Comparing Blll de Blasio and Phil Murphy's progressive promises
Two would-be progressive champions met on Wednesday, as New Jersey Gov.-elect Phil Murphy visited New York City Mayor Bill de Blasio at Gracie Mansion. Although Murphy had a long tenure as an executive at Goldman Sachs, he ran on a platform not unlike the one outlined in de Blasio’s 2013 campaign book, “One New York, Rising Together.” De Blasio has had mixed success in executing some of his loftiest goals, but Murphy, who will be governing with a Democratic majority in the state Legislature, may have more success. Below are some of the similar campaign promises made by de Blasio in 2013 and Murphy in 2017.
Universal pre-K was an important priority for the de Blasio campaign, and a promise that was achieved in September 2014. A focus of the mayor’s second term will be expanding preschool education to all 3-year-olds in the city.
On his campaign website, Murphy also lists expanding free pre-K to all New Jersey families as a goal. However, at a town hall meeting in September, Murphy suggested that he may have to prioritize certain programs based on how the New Jersey economy performs during his tenure.
De Blasio has proposed a tax on New York City’s highest earners as a way to earn revenue for the Metropolitan Transportation Authority. He initially suggested a millionaires tax as part of his campaign in 2013 to fund universal pre-K. This idea was opposed by Gov. Andrew Cuomo, who provided funding for the city’s universal pre-K program in the state budget.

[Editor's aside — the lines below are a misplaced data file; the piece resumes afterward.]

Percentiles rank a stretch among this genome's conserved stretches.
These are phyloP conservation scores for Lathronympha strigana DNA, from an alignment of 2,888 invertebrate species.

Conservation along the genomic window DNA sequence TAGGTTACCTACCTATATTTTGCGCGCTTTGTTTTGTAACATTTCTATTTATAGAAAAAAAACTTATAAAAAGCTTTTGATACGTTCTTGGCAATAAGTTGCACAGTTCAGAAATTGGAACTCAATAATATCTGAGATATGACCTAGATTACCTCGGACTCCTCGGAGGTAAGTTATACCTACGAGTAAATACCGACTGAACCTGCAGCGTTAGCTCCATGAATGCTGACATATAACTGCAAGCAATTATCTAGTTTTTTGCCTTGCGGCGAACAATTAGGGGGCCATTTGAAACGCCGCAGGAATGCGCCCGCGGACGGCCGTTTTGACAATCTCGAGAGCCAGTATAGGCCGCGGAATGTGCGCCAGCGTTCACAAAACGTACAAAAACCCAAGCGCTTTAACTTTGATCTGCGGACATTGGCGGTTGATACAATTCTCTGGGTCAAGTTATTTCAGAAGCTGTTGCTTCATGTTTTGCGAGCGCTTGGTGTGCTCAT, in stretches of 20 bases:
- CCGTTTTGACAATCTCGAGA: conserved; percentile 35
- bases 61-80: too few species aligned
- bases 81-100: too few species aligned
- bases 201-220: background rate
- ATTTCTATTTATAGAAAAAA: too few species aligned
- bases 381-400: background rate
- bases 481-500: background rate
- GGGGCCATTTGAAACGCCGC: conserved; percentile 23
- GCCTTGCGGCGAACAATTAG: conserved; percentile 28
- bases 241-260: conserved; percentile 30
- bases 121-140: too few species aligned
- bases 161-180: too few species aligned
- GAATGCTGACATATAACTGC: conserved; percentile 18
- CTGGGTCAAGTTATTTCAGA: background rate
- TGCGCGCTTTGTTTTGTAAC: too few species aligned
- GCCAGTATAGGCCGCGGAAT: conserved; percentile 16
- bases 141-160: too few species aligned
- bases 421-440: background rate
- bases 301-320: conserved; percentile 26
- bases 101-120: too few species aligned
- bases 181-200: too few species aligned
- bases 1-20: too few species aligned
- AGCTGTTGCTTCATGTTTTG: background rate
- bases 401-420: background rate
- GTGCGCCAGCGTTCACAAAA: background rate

Murphy has suggested instituting a millionaires tax in New Jersey, which has broad support in the Democratic-held state Legislature. Outgoing Gov. Chris Christie, a Republican, vetoed the tax increase five times.
De Blasio listed providing driver’s licenses to undocumented immigrants as a priority in his 2013 campaign. That promise didn’t materialize, although he did launch IDNYC, a municipal ID program that many undocumented immigrants signed up for.
Murphy has also called for “providing driver’s licenses and statewide ID to undocumented residents.” He also supports expanding financial aid for recipients of the Deferred Action for Childhood Arrivals program.
De Blasio advocated for local control over the minimum wage during the 2013 campaign, so that the downstate minimum wage would not be the same as other areas of the state. In 2016, the mayor raised the minimum wage to $15 per hour for city workers by 2018, and a state law passed last year that will raise the minimum wage in the city to $15 per hour by 2021.
Murphy has made raising the minimum wage a centerpiece of his economic platform as part of his promise to “grow and protect” New Jersey’s middle class.
De Blasio made decriminalizing marijuana usage a priority for his campaign, although arrests for possession have only decreased slightly despite City Hall’s push to have summonses issued for possession of small amounts.
Murphy has called for the legalization of marijuana, so that police can “focus resources on violent crimes” instead. State Senate President Stephen Sweeney has expressed support for Murphy’s goal of making recreational marijuana available to residents 21 and older.
Correction: An earlier version of this story incorrectly said New York City Mayor Bill de Blasio and New Jersey Gov.-elect Phil Murphy met at City Hall. An updated schedule showed they met at Gracie Mansion. In addition, an earlier version of this story said arrests for marijuana posession have risen; in fact, they have slightly declined.